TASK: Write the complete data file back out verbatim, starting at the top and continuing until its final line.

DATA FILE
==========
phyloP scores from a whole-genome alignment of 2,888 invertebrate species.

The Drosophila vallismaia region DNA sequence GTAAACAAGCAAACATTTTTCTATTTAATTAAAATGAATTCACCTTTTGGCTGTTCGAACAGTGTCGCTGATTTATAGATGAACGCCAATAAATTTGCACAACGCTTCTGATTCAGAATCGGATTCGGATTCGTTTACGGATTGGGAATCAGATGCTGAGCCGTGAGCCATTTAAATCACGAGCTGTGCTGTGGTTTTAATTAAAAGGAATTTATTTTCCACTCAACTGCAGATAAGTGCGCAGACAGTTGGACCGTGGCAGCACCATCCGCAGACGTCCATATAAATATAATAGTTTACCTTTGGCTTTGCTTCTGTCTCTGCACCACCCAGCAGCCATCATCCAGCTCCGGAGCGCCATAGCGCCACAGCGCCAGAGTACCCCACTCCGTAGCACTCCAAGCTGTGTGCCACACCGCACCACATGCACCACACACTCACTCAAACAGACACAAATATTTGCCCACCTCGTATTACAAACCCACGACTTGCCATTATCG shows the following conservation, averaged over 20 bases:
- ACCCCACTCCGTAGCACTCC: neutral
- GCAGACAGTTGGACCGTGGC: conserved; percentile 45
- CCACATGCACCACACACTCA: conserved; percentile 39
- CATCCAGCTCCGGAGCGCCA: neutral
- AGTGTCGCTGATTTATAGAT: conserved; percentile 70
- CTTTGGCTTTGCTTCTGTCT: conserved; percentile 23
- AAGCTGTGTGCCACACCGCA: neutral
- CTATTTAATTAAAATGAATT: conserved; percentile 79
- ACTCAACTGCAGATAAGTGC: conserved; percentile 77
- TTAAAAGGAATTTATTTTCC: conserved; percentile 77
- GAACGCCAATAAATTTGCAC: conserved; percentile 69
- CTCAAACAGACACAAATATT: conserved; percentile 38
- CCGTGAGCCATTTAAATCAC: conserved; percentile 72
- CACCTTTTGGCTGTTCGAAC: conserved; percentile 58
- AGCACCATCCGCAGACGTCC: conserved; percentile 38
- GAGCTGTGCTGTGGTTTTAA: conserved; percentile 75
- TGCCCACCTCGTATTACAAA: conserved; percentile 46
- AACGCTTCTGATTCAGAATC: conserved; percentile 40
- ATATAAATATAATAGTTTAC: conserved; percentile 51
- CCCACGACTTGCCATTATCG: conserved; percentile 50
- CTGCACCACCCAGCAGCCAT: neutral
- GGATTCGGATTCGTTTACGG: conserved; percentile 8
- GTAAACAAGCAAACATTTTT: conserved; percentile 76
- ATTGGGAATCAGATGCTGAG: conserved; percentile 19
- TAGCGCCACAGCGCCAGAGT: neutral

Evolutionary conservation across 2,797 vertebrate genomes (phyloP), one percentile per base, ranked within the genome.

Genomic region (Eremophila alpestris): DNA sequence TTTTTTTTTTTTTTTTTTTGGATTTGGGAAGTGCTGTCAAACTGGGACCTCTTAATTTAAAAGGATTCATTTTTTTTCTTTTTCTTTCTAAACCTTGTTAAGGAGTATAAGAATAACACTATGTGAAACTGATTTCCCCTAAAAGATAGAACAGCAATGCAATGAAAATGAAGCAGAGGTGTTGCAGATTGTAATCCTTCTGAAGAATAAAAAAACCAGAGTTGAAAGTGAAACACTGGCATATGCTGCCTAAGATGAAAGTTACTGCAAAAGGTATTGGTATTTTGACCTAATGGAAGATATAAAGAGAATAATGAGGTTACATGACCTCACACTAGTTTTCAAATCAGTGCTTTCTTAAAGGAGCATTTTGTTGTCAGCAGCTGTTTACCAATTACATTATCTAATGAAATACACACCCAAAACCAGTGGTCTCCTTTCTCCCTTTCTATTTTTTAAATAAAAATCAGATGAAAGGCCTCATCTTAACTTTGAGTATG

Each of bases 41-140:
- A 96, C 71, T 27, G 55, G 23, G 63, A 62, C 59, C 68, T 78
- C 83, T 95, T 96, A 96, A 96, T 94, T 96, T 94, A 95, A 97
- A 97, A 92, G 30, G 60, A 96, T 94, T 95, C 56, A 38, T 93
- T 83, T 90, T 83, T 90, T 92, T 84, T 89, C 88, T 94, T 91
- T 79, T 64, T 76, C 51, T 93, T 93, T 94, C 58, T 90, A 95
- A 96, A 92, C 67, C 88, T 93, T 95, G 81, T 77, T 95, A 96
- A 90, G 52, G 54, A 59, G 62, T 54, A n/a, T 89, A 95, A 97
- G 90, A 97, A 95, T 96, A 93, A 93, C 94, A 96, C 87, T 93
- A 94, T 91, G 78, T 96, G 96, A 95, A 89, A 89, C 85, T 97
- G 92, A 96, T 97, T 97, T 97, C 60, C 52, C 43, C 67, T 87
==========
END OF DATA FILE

phyloP scores from a whole-genome alignment of 2,888 invertebrate species.

The Drosophila vallismaia region DNA sequence GTAAACAAGCAAACATTTTTCTATTTAATTAAAATGAATTCACCTTTTGGCTGTTCGAACAGTGTCGCTGATTTATAGATGAACGCCAATAAATTTGCACAACGCTTCTGATTCAGAATCGGATTCGGATTCGTTTACGGATTGGGAATCAGATGCTGAGCCGTGAGCCATTTAAATCACGAGCTGTGCTGTGGTTTTAATTAAAAGGAATTTATTTTCCACTCAACTGCAGATAAGTGCGCAGACAGTTGGACCGTGGCAGCACCATCCGCAGACGTCCATATAAATATAATAGTTTACCTTTGGCTTTGCTTCTGTCTCTGCACCACCCAGCAGCCATCATCCAGCTCCGGAGCGCCATAGCGCCACAGCGCCAGAGTACCCCACTCCGTAGCACTCCAAGCTGTGTGCCACACCGCACCACATGCACCACACACTCACTCAAACAGACACAAATATTTGCCCACCTCGTATTACAAACCCACGACTTGCCATTATCG shows the following conservation, averaged over 20 bases:
- ACCCCACTCCGTAGCACTCC: neutral
- GCAGACAGTTGGACCGTGGC: conserved; percentile 45
- CCACATGCACCACACACTCA: conserved; percentile 39
- CATCCAGCTCCGGAGCGCCA: neutral
- AGTGTCGCTGATTTATAGAT: conserved; percentile 70
- CTTTGGCTTTGCTTCTGTCT: conserved; percentile 23
- AAGCTGTGTGCCACACCGCA: neutral
- CTATTTAATTAAAATGAATT: conserved; percentile 79
- ACTCAACTGCAGATAAGTGC: conserved; percentile 77
- TTAAAAGGAATTTATTTTCC: conserved; percentile 77
- GAACGCCAATAAATTTGCAC: conserved; percentile 69
- CTCAAACAGACACAAATATT: conserved; percentile 38
- CCGTGAGCCATTTAAATCAC: conserved; percentile 72
- CACCTTTTGGCTGTTCGAAC: conserved; percentile 58
- AGCACCATCCGCAGACGTCC: conserved; percentile 38
- GAGCTGTGCTGTGGTTTTAA: conserved; percentile 75
- TGCCCACCTCGTATTACAAA: conserved; percentile 46
- AACGCTTCTGATTCAGAATC: conserved; percentile 40
- ATATAAATATAATAGTTTAC: conserved; percentile 51
- CCCACGACTTGCCATTATCG: conserved; percentile 50
- CTGCACCACCCAGCAGCCAT: neutral
- GGATTCGGATTCGTTTACGG: conserved; percentile 8
- GTAAACAAGCAAACATTTTT: conserved; percentile 76
- ATTGGGAATCAGATGCTGAG: conserved; percentile 19
- TAGCGCCACAGCGCCAGAGT: neutral

Evolutionary conservation across 2,797 vertebrate genomes (phyloP), one percentile per base, ranked within the genome.

Genomic region (Eremophila alpestris): DNA sequence TTTTTTTTTTTTTTTTTTTGGATTTGGGAAGTGCTGTCAAACTGGGACCTCTTAATTTAAAAGGATTCATTTTTTTTCTTTTTCTTTCTAAACCTTGTTAAGGAGTATAAGAATAACACTATGTGAAACTGATTTCCCCTAAAAGATAGAACAGCAATGCAATGAAAATGAAGCAGAGGTGTTGCAGATTGTAATCCTTCTGAAGAATAAAAAAACCAGAGTTGAAAGTGAAACACTGGCATATGCTGCCTAAGATGAAAGTTACTGCAAAAGGTATTGGTATTTTGACCTAATGGAAGATATAAAGAGAATAATGAGGTTACATGACCTCACACTAGTTTTCAAATCAGTGCTTTCTTAAAGGAGCATTTTGTTGTCAGCAGCTGTTTACCAATTACATTATCTAATGAAATACACACCCAAAACCAGTGGTCTCCTTTCTCCCTTTCTATTTTTTAAATAAAAATCAGATGAAAGGCCTCATCTTAACTTTGAGTATG

Each of bases 41-140:
- A 96, C 71, T 27, G 55, G 23, G 63, A 62, C 59, C 68, T 78
- C 83, T 95, T 96, A 96, A 96, T 94, T 96, T 94, A 95, A 97
- A 97, A 92, G 30, G 60, A 96, T 94, T 95, C 56, A 38, T 93
- T 83, T 90, T 83, T 90, T 92, T 84, T 89, C 88, T 94, T 91
- T 79, T 64, T 76, C 51, T 93, T 93, T 94, C 58, T 90, A 95
- A 96, A 92, C 67, C 88, T 93, T 95, G 81, T 77, T 95, A 96
- A 90, G 52, G 54, A 59, G 62, T 54, A n/a, T 89, A 95, A 97
- G 90, A 97, A 95, T 96, A 93, A 93, C 94, A 96, C 87, T 93
- A 94, T 91, G 78, T 96, G 96, A 95, A 89, A 89, C 85, T 97
- G 92, A 96, T 97, T 97, T 97, C 60, C 52, C 43, C 67, T 87